The Life of Elreta Melton Alexander: Activism within the Courts

Posted in Biography, Books, Forthcoming Media, History, Law, Monographs, United States, Women on 2021-11-10 01:11Z by Steven

The Life of Elreta Melton Alexander: Activism within the Courts

University of Georgia Press
2022-05-01
224 pages
Illustrations: 11 b&w
Trim size: 6.000in x 9.000in
Hardcover ISBN: 9-780-8203-6192-5
Paperback ISBN: 9-780-8203-6193-2

Virginia L. Summey, Historian, Author, and Faculty Fellow
Lloyd International Honors College, University of North Carolina at Greensboro

This book explores the life and contributions of groundbreaking attorney, Elreta Melton Alexander Ralston (1919-98). In 1945 Alexander became the first African American woman to graduate from Columbia Law School. In 1947 she was the first African American woman to practice law in the state of North Carolina, and in 1968 she became the first African American woman to become an elected district court judge. Despite her accomplishments, Alexander is little known to scholars outside of her hometown of Greensboro, North Carolina. Her life and career deserve recognition, however, not just because of her impressive lists of “firsts,” but also owing to her accomplishments during the civil rights movement in the U.S. South.

While Alexander did not actively participate in civil rights marches and demonstrations, she used her professional achievements and middle-class status to advocate for individuals who lacked a voice in the southern legal system. Virginia L. Summey argues that Alexander was integral to the civil rights movement in North Carolina as she, and women like her, worked to change discriminatory laws while opening professional doors for other minority women. Using her professional status, Alexander combatted segregation by demonstrating that Black women were worthy and capable of achieving careers alongside white men, thereby creating environments in which other African Americans could succeed. Her legal expertise and ability to reach across racial boundaries made her an important figure in Greensboro history.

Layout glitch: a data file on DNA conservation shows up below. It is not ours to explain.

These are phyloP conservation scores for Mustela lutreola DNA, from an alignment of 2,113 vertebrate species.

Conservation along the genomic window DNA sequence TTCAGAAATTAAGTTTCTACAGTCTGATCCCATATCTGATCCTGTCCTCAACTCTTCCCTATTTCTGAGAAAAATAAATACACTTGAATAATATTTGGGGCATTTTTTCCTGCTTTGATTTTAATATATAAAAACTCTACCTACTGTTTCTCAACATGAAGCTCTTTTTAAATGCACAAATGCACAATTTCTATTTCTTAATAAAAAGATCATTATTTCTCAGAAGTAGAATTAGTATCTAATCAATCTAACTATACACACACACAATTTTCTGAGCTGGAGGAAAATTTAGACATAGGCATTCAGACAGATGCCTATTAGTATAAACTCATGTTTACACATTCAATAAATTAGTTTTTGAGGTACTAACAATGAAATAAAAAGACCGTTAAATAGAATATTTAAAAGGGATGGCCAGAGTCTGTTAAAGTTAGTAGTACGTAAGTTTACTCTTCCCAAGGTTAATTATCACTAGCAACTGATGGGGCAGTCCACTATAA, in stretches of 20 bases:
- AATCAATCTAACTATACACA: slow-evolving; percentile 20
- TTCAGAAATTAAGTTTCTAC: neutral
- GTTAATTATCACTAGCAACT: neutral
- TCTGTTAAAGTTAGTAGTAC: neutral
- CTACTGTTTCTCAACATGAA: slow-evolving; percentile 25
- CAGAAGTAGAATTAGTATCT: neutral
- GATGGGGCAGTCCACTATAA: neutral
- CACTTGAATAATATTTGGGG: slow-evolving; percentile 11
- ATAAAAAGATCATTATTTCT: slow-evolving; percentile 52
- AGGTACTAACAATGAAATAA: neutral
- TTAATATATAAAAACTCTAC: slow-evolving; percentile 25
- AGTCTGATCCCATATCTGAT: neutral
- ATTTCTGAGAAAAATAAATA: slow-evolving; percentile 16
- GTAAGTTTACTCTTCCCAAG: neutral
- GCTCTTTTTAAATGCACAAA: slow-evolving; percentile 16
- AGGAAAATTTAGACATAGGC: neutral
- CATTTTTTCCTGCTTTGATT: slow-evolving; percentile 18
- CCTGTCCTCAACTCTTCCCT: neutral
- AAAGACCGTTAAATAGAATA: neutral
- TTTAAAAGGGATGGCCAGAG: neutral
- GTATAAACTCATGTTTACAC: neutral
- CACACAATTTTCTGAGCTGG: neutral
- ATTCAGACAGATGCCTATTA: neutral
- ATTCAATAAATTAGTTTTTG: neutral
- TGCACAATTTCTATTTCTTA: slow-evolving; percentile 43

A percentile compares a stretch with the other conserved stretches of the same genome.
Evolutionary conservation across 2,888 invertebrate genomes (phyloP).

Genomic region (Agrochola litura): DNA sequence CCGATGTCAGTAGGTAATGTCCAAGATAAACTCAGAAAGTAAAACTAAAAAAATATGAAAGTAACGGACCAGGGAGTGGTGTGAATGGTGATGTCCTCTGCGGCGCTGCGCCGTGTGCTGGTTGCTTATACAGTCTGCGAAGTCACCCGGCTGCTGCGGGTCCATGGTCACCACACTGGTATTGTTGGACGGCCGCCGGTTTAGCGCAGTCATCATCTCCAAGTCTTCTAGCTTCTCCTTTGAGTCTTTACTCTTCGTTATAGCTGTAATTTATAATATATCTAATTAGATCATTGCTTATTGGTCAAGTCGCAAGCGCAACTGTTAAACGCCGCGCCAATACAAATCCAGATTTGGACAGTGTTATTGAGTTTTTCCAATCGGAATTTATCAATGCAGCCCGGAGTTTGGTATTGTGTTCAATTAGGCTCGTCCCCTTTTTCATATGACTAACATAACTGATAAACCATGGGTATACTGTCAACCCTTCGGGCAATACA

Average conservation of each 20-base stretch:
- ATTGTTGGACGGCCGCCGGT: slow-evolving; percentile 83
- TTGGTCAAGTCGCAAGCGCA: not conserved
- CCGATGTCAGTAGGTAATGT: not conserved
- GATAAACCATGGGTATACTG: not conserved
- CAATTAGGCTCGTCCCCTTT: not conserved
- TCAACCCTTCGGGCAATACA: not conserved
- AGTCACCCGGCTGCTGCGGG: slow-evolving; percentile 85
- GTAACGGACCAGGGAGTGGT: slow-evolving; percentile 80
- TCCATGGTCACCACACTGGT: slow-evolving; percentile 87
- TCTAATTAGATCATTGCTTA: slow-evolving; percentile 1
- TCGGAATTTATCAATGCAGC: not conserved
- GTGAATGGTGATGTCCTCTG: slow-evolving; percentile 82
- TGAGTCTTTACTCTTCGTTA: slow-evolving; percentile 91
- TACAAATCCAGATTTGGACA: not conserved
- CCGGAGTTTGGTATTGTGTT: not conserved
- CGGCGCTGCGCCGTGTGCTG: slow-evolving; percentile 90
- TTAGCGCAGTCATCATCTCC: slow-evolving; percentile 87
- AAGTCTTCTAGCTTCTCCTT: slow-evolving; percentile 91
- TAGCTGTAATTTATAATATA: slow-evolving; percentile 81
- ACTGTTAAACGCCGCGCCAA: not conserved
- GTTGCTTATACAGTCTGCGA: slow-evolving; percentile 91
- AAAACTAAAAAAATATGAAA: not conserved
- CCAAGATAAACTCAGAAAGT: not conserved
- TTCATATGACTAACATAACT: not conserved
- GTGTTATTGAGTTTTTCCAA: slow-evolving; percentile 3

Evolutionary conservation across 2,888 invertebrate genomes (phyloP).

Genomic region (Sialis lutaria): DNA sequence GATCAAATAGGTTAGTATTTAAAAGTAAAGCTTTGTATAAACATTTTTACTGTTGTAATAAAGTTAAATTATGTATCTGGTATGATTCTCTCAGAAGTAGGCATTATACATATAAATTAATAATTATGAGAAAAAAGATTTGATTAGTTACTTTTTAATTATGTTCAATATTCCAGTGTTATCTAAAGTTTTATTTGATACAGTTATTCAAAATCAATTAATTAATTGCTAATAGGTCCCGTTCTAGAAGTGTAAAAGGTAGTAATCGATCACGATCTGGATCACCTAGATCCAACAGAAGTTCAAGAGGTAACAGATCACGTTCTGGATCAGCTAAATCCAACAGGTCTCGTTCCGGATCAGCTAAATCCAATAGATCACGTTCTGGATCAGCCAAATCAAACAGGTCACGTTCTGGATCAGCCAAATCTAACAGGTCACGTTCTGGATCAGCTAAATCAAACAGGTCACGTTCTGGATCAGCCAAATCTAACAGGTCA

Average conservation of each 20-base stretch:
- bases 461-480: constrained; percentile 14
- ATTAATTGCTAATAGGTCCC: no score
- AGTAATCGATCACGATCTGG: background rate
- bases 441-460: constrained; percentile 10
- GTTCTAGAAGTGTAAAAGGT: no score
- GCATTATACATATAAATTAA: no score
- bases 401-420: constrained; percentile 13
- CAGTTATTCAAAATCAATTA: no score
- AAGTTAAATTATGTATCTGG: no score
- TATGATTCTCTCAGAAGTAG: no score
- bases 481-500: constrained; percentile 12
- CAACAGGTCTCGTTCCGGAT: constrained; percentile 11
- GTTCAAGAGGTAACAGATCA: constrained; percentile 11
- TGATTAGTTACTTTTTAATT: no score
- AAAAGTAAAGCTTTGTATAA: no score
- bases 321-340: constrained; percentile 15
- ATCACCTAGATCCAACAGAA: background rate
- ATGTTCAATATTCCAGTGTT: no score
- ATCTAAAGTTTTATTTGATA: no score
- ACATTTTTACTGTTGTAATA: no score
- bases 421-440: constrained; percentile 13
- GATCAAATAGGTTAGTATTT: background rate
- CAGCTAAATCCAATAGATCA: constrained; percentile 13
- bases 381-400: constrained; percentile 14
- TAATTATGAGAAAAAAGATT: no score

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Interview with Virginia Summey, Part 1

Posted in Interviews, Law, Media Archive, United States, Videos, Women on 2021-11-04 17:35Z by Steven

Interview with Virginia Summey, Part 1

Merrittocracy: History to the People
2019-08-22

Keri Leigh Merritt, Host
Atlanta, Georgia

In the first part of my interview with Ginny Summey, an independent scholar, we talk about her forthcoming book on Elreta Melton Alexander, one of the first Black women to become a lawyer in the US, and North Carolina’s first Black woman district court judge. We also discuss the challenges and benefits of being independent scholars.

Watch Part 2 of the interview here.

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Ralston, Elreta Melton Alexander

Posted in Articles, Biography, History, Law, Media Archive, United States, Women on 2021-10-02 02:13Z by Steven

Ralston, Elreta Melton Alexander

NCPedia
State Library of North Carolina
Raleigh, North Carolina
2013

Virginia L. Summey, Historian, Author, and Faculty Fellow
Lloyd International Honors College, University of North Carolina at Greensboro

Elreta Melton Alexander was a pioneering African-American attorney from Greensboro, North Carolina. Born in Smithfield, North Carolina, she was the daughter of a Baptist minister and a teacher, and grew up comfortably as a part of the black middle class. Coming of age during the Jim Crow period of the South, she was raised by her educated, middle-class parents to be a leader in the community. The descendant of two white grandparents, her bi-racialism formed her early awareness of colorism within the African-American community…

Read the entire article here.

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